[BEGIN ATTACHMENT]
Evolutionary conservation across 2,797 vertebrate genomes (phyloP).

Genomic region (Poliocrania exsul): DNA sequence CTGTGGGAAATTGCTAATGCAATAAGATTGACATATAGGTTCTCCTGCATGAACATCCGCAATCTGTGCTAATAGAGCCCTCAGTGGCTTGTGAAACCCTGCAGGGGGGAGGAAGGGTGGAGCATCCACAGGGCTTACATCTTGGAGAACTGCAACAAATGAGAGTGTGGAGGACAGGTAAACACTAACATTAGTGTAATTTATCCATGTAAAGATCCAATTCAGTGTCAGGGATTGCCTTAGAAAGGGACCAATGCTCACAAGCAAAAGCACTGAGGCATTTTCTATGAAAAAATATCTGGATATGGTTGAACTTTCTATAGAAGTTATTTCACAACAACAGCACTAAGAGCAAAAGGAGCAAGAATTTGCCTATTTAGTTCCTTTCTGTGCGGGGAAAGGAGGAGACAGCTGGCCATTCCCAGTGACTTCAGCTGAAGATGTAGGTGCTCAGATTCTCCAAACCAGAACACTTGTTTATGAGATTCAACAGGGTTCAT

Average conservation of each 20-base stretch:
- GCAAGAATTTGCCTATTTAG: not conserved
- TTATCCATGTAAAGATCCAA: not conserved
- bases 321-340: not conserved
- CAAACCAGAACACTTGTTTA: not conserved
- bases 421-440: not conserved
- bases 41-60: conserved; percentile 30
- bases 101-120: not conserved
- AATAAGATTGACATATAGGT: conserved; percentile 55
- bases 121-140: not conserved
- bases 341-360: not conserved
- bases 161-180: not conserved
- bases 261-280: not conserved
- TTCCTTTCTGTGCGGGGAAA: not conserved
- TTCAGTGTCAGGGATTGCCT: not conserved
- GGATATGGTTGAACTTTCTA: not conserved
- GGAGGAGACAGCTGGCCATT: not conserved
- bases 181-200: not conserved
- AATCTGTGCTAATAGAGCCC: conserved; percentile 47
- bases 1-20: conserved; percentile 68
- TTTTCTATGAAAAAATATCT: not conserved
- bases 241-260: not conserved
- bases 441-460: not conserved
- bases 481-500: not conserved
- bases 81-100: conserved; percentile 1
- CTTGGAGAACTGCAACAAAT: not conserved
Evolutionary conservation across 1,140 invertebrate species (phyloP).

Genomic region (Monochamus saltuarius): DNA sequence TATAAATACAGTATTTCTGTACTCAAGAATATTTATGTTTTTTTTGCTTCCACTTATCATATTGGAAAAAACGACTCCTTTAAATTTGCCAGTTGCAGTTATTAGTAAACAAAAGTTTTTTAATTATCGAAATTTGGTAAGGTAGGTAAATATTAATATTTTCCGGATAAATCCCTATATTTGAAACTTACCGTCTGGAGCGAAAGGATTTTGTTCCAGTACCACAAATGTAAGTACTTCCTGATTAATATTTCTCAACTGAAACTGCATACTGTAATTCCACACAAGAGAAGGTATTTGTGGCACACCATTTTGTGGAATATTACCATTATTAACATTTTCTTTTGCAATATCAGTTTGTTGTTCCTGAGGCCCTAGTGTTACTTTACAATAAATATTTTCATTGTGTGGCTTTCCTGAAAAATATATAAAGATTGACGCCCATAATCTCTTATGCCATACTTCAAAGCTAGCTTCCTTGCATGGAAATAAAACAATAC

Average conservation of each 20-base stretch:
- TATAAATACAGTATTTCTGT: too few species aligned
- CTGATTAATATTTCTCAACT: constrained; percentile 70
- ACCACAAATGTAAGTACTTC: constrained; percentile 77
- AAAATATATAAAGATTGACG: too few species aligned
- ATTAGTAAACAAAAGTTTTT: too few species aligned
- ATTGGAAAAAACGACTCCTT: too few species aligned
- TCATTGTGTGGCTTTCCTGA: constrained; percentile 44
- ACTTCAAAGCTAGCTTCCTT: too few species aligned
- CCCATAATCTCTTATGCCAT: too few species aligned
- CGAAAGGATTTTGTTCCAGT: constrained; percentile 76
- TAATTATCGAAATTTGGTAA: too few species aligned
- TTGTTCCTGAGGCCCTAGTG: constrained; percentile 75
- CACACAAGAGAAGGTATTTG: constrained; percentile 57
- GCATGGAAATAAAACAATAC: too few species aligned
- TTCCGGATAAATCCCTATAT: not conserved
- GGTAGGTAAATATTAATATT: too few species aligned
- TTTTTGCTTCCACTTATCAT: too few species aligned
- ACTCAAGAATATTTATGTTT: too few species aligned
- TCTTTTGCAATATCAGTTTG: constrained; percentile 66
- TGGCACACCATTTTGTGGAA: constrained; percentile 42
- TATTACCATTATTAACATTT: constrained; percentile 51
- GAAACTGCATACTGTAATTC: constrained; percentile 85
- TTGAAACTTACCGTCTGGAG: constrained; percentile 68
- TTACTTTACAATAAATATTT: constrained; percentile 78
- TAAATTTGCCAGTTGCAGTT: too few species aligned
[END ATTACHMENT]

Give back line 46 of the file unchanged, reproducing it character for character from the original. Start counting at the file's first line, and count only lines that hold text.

- TTCCGGATAAATCCCTATAT: not conserved